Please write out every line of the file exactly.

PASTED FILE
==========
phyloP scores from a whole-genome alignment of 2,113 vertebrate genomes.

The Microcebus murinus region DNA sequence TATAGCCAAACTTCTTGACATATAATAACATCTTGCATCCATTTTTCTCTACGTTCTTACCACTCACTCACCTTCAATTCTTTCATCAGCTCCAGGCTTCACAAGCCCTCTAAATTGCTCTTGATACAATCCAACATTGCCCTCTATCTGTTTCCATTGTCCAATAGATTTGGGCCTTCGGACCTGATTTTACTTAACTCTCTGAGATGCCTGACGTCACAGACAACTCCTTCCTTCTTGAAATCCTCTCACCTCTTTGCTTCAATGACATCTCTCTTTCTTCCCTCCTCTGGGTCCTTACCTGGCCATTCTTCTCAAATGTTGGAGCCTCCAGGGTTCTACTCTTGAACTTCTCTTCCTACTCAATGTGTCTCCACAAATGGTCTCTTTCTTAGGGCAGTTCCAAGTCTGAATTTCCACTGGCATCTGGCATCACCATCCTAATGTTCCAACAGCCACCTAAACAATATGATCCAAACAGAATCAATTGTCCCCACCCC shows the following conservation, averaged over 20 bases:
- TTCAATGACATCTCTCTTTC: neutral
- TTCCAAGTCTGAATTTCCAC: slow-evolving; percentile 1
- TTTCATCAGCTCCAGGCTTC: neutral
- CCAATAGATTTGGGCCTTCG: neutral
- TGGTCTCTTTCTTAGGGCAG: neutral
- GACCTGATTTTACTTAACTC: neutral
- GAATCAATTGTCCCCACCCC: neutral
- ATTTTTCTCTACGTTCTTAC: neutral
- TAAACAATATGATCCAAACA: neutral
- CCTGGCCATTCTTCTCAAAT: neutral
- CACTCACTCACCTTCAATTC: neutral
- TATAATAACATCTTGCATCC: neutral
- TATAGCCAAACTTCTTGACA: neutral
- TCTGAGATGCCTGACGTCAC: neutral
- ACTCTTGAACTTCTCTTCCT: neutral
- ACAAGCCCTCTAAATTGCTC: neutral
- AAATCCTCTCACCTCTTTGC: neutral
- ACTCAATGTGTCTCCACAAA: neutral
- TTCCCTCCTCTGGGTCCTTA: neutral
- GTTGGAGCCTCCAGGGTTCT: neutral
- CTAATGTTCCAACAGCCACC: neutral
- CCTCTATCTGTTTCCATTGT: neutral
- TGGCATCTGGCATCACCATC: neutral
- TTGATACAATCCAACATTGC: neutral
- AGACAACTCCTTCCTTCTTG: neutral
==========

phyloP scores from a whole-genome alignment of 2,113 vertebrate genomes.

The Microcebus murinus region DNA sequence TATAGCCAAACTTCTTGACATATAATAACATCTTGCATCCATTTTTCTCTACGTTCTTACCACTCACTCACCTTCAATTCTTTCATCAGCTCCAGGCTTCACAAGCCCTCTAAATTGCTCTTGATACAATCCAACATTGCCCTCTATCTGTTTCCATTGTCCAATAGATTTGGGCCTTCGGACCTGATTTTACTTAACTCTCTGAGATGCCTGACGTCACAGACAACTCCTTCCTTCTTGAAATCCTCTCACCTCTTTGCTTCAATGACATCTCTCTTTCTTCCCTCCTCTGGGTCCTTACCTGGCCATTCTTCTCAAATGTTGGAGCCTCCAGGGTTCTACTCTTGAACTTCTCTTCCTACTCAATGTGTCTCCACAAATGGTCTCTTTCTTAGGGCAGTTCCAAGTCTGAATTTCCACTGGCATCTGGCATCACCATCCTAATGTTCCAACAGCCACCTAAACAATATGATCCAAACAGAATCAATTGTCCCCACCCC shows the following conservation, averaged over 20 bases:
- TTCAATGACATCTCTCTTTC: neutral
- TTCCAAGTCTGAATTTCCAC: slow-evolving; percentile 1
- TTTCATCAGCTCCAGGCTTC: neutral
- CCAATAGATTTGGGCCTTCG: neutral
- TGGTCTCTTTCTTAGGGCAG: neutral
- GACCTGATTTTACTTAACTC: neutral
- GAATCAATTGTCCCCACCCC: neutral
- ATTTTTCTCTACGTTCTTAC: neutral
- TAAACAATATGATCCAAACA: neutral
- CCTGGCCATTCTTCTCAAAT: neutral
- CACTCACTCACCTTCAATTC: neutral
- TATAATAACATCTTGCATCC: neutral
- TATAGCCAAACTTCTTGACA: neutral
- TCTGAGATGCCTGACGTCAC: neutral
- ACTCTTGAACTTCTCTTCCT: neutral
- ACAAGCCCTCTAAATTGCTC: neutral
- AAATCCTCTCACCTCTTTGC: neutral
- ACTCAATGTGTCTCCACAAA: neutral
- TTCCCTCCTCTGGGTCCTTA: neutral
- GTTGGAGCCTCCAGGGTTCT: neutral
- CTAATGTTCCAACAGCCACC: neutral
- CCTCTATCTGTTTCCATTGT: neutral
- TGGCATCTGGCATCACCATC: neutral
- TTGATACAATCCAACATTGC: neutral
- AGACAACTCCTTCCTTCTTG: neutral